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Orthel v. Yates

United States Court of Appeals, Ninth Circuit

July 28, 2015

Klee Christopher Orthel, Petitioner-Appellant,
v.
James A. Yates, Warden, Respondent-Appellee.

Argued and Submitted June 17, 2015

Appeal from the United States District Court No. 3:10-cv-03612-SI for the Northern District of California Susan Y. Illston, Senior District Judge, Presiding

Noel J. Francisco, James M. Burnham (argued), Sarah A. Hunger and Matthew R. McGuire, Jones Day, Washington, D.C., Pro Bono Counsel for Petitioner-Appellant.

Kamala D. Harris, Attorney General of California, Gerald A. Engler, Senior Assistant Attorney General, Peggy S. Ruffra (argued), Supervising Deputy Attorney General, San Francisco, California, for Respondent-Appellee.

Before: Michael Daly Hawkins, N. Randy Smith, and Jacqueline H. Nguyen, Circuit Judges.

SUMMARY[*]

Habeas Corpus

The panel affirmed the district court's order dismissing California state prisoner Klee Christopher Orthel's habeas corpus petition as untimely.

The panel held that the district court did not clearly err in finding that Orthel possessed sufficient mental competence to understand the need to timely file a petition and to personally prepare and effectuate a filing, and that the district court therefore did not err in determining that Orthel did not establish an exceptional circumstance that would warrant equitable tolling of AEDPA's one-year statute of limitations. The panel also held that the district court did not abuse its discretion in deciding not to hold an evidentiary hearing. The panel rejected Orthel's contention that a petitioner is entitled as a matter of law to an evidentiary hearing upon making a prima facie showing that would, if true, entitle him to equitable tolling.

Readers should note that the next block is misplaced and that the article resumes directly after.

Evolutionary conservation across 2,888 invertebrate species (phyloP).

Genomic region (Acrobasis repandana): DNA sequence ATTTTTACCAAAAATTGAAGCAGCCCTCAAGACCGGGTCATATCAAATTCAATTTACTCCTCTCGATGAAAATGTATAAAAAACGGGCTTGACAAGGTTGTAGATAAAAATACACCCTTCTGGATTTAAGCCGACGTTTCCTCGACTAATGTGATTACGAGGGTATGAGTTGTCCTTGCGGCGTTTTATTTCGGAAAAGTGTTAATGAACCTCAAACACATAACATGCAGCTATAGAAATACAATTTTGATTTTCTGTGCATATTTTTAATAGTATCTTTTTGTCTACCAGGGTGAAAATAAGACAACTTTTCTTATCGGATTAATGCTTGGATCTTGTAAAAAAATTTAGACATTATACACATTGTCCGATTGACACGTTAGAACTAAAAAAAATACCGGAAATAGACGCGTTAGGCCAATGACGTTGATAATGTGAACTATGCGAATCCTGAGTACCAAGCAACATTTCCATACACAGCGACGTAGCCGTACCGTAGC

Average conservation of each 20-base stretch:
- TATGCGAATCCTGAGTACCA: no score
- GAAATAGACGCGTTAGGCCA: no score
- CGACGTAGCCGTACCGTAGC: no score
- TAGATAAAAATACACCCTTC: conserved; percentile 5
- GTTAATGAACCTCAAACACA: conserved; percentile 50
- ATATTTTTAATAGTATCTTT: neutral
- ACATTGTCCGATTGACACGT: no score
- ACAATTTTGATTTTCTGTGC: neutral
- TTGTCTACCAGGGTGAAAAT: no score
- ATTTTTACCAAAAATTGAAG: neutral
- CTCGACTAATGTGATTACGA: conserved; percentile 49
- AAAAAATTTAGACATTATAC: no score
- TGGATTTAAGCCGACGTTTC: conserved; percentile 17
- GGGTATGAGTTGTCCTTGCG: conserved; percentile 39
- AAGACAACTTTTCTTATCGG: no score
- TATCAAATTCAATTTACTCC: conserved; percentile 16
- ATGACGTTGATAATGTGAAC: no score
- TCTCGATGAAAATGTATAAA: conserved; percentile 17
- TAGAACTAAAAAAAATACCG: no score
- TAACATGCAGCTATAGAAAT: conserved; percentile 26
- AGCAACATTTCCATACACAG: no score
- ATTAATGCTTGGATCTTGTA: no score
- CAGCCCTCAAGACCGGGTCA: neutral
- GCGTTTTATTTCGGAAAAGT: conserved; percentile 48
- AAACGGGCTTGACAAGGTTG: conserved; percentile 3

OPINION

HAWKINS, CIRCUIT JUDGE:

Petitioner-Appellant Klee Christopher Orthel ("Orthel") appeals an order of the district court granting Respondent-Appellee Warden James A. Yates's ("the State") motion to dismiss as untimely Orthel's habeas petition. Orthel argues he is entitled to equitable tolling of the Antiterrorism and Effective Death Penalty Act's ("AEDPA") one-year statute of limitations due to mental incompetence. We affirm.

FACTUAL AND PROCEDURAL BACKGROUND

In 1995, Orthel was convicted of first-degree murder and use of a firearm in violation of California Penal Code § 187. The trial court sentenced Orthel to twenty-nine years to life in prison, and Orthel appealed. The California Court of Appeal affirmed the conviction in 1998, and the California Supreme Court denied review later that year.

Orthel sought no further relief until he filed a federal habeas petition on August 17, 2010, in which he raised a single claim of instructional error. The State moved to dismiss the petition as untimely, citing the one-year AEDPA bar, 28 U.S.C. ยง 2244(d). Orthel opposed, arguing he was entitled to equitable tolling of the one-year bar due to mental incompetence. In support of his opposition, Orthel submitted one nine-page document showing that Orthel had previously been involuntarily medicated. After reviewing that evidence, the district court denied the State's motion to dismiss. However, the district court also directed that Orthel provide a complete copy of his mental health ...


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